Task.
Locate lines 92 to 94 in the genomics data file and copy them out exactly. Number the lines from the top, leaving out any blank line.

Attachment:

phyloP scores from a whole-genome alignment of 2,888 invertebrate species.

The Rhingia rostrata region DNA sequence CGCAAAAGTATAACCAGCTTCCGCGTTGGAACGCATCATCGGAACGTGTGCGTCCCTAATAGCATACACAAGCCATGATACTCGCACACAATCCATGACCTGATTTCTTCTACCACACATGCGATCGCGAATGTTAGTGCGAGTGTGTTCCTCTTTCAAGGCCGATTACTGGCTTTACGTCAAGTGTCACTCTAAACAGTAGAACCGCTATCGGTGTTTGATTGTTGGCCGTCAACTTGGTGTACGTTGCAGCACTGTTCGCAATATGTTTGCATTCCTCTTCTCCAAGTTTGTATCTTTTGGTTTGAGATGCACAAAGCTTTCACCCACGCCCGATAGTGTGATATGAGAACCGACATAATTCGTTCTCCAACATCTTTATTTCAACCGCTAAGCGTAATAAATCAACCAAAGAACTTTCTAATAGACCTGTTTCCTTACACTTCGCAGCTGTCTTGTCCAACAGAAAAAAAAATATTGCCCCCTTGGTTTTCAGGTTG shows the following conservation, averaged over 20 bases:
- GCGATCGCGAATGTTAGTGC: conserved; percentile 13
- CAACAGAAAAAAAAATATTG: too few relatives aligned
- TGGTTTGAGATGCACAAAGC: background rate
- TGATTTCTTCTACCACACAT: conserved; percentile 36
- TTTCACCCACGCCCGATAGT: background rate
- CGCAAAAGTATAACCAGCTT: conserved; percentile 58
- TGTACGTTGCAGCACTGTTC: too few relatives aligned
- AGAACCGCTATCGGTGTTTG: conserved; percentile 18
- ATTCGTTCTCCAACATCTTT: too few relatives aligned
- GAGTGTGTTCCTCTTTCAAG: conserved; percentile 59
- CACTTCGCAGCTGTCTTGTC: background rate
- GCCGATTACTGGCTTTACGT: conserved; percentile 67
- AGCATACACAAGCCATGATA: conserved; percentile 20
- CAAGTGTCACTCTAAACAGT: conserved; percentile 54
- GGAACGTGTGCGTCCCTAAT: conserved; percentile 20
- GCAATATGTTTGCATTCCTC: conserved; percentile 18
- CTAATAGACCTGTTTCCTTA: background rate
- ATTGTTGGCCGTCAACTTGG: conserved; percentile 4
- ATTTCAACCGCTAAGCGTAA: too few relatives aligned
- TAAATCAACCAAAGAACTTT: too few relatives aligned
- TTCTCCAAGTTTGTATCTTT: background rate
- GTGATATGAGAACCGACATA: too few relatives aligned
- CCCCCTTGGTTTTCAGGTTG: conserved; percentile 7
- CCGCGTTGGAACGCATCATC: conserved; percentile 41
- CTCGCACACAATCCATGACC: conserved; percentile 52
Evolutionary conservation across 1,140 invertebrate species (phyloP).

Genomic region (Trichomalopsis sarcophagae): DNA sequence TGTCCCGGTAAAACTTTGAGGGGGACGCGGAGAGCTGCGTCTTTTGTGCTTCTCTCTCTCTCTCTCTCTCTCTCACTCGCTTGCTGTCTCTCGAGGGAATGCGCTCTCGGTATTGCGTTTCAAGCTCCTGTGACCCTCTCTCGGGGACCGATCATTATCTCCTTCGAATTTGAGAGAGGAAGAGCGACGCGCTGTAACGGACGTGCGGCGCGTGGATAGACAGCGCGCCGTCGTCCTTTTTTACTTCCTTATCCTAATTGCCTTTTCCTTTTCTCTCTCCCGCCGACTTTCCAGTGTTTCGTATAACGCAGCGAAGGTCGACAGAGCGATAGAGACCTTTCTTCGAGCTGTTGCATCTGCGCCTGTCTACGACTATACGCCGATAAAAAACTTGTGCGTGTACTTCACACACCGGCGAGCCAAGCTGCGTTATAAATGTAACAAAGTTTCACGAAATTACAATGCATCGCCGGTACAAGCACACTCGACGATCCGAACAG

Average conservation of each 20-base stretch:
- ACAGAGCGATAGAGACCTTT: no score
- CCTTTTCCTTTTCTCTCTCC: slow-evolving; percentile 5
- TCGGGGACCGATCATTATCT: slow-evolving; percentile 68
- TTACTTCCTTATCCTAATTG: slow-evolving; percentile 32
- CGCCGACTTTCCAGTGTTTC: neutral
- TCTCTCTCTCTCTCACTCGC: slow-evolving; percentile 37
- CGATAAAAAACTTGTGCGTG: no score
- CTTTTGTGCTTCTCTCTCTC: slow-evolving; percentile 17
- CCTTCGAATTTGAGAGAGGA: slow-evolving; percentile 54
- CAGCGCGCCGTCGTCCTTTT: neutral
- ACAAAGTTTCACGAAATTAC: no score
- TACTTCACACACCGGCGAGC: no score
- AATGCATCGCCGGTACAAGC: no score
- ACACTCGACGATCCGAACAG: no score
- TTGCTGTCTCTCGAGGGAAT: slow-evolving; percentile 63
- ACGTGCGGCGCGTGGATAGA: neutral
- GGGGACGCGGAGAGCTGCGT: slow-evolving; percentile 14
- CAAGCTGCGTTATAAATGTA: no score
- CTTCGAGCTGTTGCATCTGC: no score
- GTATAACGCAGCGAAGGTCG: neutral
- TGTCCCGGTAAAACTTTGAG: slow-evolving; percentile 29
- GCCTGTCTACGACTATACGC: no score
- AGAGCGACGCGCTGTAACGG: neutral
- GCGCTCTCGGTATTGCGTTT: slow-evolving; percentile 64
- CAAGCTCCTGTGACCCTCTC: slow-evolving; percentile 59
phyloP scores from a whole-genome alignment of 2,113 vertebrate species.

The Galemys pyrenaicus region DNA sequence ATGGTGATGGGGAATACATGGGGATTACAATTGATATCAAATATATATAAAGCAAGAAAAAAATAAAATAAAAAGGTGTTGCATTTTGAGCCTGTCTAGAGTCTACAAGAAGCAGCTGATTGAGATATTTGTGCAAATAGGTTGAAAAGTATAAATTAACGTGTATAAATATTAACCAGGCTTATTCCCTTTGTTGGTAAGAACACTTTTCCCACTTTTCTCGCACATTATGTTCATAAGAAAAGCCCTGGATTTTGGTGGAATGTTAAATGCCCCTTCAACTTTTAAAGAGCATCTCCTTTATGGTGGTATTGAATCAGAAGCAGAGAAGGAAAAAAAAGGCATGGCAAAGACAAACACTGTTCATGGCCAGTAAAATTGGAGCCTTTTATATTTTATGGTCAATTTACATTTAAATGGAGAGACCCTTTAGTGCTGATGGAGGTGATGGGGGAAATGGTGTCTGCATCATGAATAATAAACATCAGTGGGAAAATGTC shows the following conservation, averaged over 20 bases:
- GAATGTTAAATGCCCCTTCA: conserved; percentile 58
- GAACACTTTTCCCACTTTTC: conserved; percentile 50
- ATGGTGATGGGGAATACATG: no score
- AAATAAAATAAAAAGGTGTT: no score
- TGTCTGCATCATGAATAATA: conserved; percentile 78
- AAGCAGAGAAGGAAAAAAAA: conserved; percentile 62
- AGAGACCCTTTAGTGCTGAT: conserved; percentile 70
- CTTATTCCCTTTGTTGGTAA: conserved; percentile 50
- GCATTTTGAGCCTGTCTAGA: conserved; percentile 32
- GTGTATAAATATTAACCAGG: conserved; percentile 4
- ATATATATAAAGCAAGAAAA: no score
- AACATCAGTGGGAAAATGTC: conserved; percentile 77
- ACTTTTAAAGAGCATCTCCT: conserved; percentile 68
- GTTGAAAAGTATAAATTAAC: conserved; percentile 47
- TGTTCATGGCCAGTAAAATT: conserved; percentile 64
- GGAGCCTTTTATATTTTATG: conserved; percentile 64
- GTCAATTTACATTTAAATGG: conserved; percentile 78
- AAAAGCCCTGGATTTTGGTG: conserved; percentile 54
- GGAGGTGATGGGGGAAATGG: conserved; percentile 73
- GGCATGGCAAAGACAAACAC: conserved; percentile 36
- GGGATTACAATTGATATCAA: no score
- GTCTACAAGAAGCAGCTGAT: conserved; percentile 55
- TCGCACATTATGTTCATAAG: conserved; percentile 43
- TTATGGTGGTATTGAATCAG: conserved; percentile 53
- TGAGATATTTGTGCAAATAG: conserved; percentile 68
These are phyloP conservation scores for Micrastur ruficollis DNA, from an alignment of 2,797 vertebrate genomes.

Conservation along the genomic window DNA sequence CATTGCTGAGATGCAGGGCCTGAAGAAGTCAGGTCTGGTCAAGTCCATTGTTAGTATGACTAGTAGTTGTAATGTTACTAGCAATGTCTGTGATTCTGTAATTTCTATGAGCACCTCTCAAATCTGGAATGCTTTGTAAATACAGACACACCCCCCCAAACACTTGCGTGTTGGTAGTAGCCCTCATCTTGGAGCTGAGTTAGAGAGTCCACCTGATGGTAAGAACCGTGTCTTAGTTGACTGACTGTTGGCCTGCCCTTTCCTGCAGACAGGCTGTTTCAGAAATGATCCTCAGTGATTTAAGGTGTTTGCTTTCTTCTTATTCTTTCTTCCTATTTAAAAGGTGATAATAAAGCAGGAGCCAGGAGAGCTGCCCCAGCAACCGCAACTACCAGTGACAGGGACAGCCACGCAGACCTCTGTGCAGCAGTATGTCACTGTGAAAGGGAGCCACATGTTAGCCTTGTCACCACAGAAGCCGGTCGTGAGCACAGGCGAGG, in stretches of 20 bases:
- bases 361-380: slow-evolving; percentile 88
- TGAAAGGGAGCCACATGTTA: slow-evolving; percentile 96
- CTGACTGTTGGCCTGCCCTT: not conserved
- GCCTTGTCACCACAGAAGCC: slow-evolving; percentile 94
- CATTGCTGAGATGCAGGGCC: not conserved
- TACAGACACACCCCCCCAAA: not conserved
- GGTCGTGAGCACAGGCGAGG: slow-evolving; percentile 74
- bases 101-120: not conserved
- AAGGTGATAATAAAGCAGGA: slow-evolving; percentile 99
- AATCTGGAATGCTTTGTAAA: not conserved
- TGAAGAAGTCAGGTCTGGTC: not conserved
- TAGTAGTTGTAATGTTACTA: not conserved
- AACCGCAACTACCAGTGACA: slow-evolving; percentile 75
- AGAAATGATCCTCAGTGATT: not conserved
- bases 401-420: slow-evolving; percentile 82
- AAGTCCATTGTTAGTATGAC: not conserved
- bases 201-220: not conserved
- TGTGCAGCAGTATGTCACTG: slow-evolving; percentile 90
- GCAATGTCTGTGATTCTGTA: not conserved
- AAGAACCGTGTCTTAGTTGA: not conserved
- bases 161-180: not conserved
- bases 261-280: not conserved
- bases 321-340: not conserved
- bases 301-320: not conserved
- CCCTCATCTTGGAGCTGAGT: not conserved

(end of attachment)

- bases 101-120: not conserved
- AAGGTGATAATAAAGCAGGA: slow-evolving; percentile 99
- AATCTGGAATGCTTTGTAAA: not conserved